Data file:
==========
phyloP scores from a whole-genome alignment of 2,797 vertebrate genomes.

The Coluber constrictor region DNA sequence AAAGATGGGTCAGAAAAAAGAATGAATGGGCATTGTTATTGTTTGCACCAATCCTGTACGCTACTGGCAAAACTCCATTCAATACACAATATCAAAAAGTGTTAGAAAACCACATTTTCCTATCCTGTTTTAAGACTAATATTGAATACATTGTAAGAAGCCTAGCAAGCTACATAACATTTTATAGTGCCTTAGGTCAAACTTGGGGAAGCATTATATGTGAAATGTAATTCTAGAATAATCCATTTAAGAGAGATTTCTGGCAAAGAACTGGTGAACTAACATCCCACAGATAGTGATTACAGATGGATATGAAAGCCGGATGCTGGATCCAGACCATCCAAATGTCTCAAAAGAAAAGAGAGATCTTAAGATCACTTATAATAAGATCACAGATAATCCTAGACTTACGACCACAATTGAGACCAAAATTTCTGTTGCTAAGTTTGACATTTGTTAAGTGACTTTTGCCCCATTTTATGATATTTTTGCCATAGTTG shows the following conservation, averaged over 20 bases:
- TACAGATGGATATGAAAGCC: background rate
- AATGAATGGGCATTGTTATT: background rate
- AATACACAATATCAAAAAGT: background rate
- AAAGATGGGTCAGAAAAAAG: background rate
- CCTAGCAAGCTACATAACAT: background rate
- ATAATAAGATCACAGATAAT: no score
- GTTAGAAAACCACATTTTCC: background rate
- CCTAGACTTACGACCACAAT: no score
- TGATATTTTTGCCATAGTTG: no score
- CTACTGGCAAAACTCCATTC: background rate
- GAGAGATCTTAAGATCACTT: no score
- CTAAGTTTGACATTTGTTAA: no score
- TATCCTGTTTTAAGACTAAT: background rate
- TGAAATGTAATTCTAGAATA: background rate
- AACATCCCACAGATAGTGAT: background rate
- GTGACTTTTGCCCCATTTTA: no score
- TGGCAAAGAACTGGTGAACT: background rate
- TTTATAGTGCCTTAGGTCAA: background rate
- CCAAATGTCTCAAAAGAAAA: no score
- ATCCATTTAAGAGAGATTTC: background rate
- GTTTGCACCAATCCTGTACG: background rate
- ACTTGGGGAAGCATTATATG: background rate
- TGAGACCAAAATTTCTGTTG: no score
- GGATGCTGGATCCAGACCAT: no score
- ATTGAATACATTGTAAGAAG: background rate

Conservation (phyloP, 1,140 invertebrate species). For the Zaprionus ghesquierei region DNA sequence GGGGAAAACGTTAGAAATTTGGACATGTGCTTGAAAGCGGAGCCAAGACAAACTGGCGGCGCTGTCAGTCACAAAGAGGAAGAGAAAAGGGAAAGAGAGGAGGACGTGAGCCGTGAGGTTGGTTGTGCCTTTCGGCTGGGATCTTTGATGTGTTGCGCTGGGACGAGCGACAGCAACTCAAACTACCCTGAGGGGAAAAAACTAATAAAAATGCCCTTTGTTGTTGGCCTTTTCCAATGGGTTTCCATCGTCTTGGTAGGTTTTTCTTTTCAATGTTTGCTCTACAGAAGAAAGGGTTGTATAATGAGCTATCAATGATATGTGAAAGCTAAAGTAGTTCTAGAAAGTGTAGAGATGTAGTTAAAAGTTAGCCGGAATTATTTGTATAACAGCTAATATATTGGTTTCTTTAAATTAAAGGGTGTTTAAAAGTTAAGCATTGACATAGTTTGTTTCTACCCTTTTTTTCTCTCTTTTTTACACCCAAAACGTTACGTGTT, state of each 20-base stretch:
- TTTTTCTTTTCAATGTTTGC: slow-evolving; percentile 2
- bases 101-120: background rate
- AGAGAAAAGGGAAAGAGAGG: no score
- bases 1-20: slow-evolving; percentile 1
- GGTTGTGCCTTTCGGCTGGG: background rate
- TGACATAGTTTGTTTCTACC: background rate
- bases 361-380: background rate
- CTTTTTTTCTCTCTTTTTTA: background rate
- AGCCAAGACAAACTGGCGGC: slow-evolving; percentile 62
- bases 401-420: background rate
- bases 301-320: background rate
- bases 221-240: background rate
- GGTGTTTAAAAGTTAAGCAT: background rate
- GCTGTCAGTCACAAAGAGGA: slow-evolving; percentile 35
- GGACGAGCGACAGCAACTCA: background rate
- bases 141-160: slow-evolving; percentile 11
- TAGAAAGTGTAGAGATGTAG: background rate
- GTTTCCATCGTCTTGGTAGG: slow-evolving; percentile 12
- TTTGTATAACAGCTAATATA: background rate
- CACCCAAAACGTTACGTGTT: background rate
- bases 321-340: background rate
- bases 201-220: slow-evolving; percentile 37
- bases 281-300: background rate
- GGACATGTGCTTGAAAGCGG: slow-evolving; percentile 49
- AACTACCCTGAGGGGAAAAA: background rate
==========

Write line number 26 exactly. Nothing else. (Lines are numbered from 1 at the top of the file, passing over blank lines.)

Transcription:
- GGATGCTGGATCCAGACCAT: no score